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In the crosshairs of conscience: John Kitzhaber's death penalty reckoning

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To cope with his dread, John Kitzhaber opened his leather-bound journal and began to write.
It was a little past 9 on the morning of Nov. 22, 2011. Gary Haugen had dropped his appeals. A Marion County judge had signed the murderer's death warrant, leaving Kitzhaber, a former emergency room doctor, to decide Haugen's fate. The 49-year-old would soon die by lethal injection if the governor didn't intervene.
Kitzhaber was exhausted, having been unable to sleep the night before, but he needed to call the families of Haugen's victims.
"I know my decision will delay the closure they need and deserve," he wrote.
The son of University of Oregon English professors, Kitzhaber began writing each day in his journal in the early 1970s. The practice helped him organize his thoughts and, on that particular morning, gather his courage.
Kitzhaber first dialed the widow of David Polin, an inmate Haugen beat and stabbed to death in 2003 while already serving a life sentence fo…

Saudi Court Sentences 14 to Death in Attacks on Security Forces

Public execution in Saudi Arabia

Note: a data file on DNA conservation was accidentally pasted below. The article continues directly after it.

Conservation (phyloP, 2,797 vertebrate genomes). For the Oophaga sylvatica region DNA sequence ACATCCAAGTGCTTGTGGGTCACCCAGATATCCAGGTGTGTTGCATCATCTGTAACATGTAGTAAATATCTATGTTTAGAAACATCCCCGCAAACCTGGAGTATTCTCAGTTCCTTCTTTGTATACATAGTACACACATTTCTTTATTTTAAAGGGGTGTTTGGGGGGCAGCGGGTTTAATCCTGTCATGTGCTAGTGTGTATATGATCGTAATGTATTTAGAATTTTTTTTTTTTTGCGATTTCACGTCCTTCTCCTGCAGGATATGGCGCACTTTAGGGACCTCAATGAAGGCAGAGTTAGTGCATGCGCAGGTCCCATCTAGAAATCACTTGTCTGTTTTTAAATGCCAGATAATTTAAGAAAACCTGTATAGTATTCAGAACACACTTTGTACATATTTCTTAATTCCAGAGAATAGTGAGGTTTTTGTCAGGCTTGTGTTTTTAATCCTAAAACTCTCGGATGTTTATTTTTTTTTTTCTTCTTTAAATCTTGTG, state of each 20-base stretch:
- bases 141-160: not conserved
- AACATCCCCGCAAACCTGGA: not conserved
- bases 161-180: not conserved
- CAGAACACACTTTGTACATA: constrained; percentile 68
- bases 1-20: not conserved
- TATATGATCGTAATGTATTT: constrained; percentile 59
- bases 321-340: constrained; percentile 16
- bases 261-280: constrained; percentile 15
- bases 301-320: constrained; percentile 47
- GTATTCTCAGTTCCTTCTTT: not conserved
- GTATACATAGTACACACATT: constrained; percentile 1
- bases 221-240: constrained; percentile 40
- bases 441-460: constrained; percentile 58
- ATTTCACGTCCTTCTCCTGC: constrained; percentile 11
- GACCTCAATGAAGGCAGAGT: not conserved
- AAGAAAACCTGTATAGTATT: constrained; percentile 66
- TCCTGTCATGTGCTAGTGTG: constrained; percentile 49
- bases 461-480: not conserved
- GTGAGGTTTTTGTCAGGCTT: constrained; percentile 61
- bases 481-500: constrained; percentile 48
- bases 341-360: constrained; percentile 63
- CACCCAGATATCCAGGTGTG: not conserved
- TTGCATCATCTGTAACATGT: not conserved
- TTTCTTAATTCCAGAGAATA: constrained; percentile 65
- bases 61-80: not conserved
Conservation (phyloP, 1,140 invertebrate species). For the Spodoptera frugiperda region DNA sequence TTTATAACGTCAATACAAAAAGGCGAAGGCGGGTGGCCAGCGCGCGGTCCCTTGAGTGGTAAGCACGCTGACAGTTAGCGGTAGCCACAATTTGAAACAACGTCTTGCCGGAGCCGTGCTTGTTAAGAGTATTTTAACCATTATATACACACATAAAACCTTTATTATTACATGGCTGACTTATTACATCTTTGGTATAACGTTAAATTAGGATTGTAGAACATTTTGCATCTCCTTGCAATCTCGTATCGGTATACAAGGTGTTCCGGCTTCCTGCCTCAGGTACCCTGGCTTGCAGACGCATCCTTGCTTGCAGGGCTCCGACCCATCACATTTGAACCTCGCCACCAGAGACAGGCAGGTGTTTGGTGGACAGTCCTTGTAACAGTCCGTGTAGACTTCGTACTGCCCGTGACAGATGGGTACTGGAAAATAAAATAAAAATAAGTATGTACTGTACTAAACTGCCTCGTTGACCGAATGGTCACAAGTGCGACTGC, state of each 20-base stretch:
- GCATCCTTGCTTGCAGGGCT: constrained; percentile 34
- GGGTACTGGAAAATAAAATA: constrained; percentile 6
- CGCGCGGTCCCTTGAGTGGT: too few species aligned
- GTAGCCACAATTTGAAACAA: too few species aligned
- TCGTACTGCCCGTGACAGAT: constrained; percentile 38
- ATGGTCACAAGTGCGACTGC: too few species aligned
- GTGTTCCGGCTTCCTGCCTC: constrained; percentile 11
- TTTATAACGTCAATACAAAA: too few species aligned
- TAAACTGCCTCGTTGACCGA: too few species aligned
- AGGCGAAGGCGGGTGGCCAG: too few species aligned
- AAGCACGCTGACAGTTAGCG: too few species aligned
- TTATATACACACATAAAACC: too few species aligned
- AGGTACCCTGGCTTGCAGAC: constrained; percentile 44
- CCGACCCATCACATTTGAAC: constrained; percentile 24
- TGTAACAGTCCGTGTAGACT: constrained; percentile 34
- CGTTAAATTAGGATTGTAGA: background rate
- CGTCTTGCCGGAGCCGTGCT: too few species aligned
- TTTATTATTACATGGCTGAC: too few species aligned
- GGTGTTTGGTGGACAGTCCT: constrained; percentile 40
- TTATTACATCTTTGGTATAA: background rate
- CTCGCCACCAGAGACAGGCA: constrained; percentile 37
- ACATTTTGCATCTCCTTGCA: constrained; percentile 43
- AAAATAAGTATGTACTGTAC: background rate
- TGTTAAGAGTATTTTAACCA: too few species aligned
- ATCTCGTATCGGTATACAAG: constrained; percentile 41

Public execution in Saudi Arabia
RIYADH — A court in Saudi Arabia sentenced 14 men to death on Wednesday in connection with attacks on security forces in a Shiite area in the country’s east, the Al Arabiya satellite network reported.

Of the 24 people tried, one was acquitted and nine others were given sentences ranging from three to 15 years, the network said. 

Those sentenced to death were accused of terrorism.

The men were arrested a few years ago, when protests by members of Saudi Arabia’s Shiite minority roiled the Qatif area of Eastern Province, leading to clashes with the security forces that left dead about 20 protesters and a number of police officers.

Many Shiites complain of discrimination in the Sunni-majority kingdom whose official creed considers some Shiite beliefs and practices heretical.

The Saudi government characterized the protesters as rioters who harbored armed groups, and it has put some of them on trial on charges that include terrorism. 

Western human rights groups have accused the Saudi government of using the courts to stifle dissent and convicting activists on trumped up charges.

The executions could escalate tensions with Saudi Arabia’s regional Shiite rival, Iran. 

Saudi Arabia’s execution of an outspoken Shiite cleric in January sparked protests in Tehran, and Saudi Arabia cut diplomatic ties after protesters stormed its embassy.

The men’s death sentences can be appealed.

Source: The New York Times, Ben Hubbard, June 1, 2016

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